Studio visits with Sierra Forrester, Project Row Houses, Robert Hodge, Luisa Duarte, Emilie Duval, Wayne Gilbert, Angelbert Metoyer, Rabea Ballin, CORE Fellows Shana Hoen, Yue Nakayama, and Adam Crosson, and Partner Organizations Diverseworks, Art League Houston, David Shelton Gallery, Aurora Picture Show, and Houston Center for Contemporary Craft.
Curating the Texas Biennial has offered the opportunity to access the connectivity that we have as an arts community in the state and evaluate the many ways that we are all connected despite the expansive geography of Texas that makes it seem like we are disconnected. Arriving in Houston was yet another homecoming, and the third up to that point. Up to this point on my journey I still didn’t have a clear definition on place. I wasn’t sure why North Texas was Dallas/Fort Worth and not the Panhandle, what made north north, and south south. While I was on the road to Houston I was reflecting on my time in Huntsville, and realized that for the first time I was given a real answer to define what is East. Michael explained to me that everything East of I45 is considered west, and as I drove into Houston, less than an hour away from Huntsville, it seemed strange that two places could be so close yet so geographically distinct.
From the beginning this road trip was an exciting albeit daunting task. There were many times in my career that I’ve spent weeks at a time on the road, but nearly seven consecutive weeks will wear anyone out, and I had worked hard to plan for that fatigue. Houston was stop number five, and I felt like I was returning after a long trip away. The density of the cities on the first leg of the trip had made for long, packed days, but returning home at the end of the day to a familiar place was the difference between exhaustion and normal fatigue. It was thanks to Chris Tomlinson that I was able to stay in Houston with such a feeling of being grounded, and after taking a well-deserved day off I jumped back into visits with a renewed energy.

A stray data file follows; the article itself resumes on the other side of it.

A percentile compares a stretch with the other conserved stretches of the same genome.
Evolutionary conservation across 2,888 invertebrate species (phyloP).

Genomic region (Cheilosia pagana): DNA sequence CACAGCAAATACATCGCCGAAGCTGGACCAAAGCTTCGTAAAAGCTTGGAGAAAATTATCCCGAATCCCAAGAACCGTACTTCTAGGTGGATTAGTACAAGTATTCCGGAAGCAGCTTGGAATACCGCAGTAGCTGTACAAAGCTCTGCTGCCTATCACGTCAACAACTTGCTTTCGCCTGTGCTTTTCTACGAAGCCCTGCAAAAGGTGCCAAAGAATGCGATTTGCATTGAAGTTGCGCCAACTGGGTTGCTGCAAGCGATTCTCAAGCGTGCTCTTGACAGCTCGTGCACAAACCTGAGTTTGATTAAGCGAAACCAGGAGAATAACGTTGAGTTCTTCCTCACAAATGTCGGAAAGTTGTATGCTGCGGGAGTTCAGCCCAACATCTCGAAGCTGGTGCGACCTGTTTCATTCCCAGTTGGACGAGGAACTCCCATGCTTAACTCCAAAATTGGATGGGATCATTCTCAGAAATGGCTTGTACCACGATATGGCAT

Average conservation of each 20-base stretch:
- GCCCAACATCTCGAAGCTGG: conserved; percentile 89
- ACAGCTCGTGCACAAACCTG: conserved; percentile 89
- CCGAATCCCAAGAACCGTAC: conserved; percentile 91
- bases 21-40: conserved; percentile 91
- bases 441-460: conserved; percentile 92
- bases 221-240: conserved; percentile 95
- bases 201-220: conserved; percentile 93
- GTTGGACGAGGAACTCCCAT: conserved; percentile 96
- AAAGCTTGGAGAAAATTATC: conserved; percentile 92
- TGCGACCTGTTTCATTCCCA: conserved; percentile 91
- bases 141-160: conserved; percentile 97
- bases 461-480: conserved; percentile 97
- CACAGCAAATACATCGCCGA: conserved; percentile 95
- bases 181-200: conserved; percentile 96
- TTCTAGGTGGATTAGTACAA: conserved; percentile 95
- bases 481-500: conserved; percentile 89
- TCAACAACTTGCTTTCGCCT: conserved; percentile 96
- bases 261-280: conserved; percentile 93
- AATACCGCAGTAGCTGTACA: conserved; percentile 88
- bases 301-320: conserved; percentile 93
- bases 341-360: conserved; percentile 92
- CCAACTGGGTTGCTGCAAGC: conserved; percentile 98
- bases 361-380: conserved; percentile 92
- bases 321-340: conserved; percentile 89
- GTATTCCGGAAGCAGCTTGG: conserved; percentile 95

My first stop was to the University of Houston Campus to meet with Sierra Forrester, a young painter who had just finished her BFA and was preparing to move to Fort Worth to attend Texas Christian University in the fall. Sierra’s paintings on wood panel pulled content from newspapers that had covered the recent tension and clashes of race in the states. While she is still a young artist, her talent and technical skill as a painter sets her far ahead of the curve and I am interested to see where graduate school takes her.
My next destination was nearby in the Third Ward, one of Houston’s most famous neighborhoods partly due to the work of Rick Lowe with Project Row Houses (Also a Biennial Partner Organization) which has evolved into a team of strong voices and thinkers including Ryan Dennis whose curatorial work I had been following via Project Row Houses for a number of years. I walked into the office to bump right into Rick Lowe, which offered a rare opportunity to give hugs and say hello before walking to the studios to talk with artist Robert Hodge.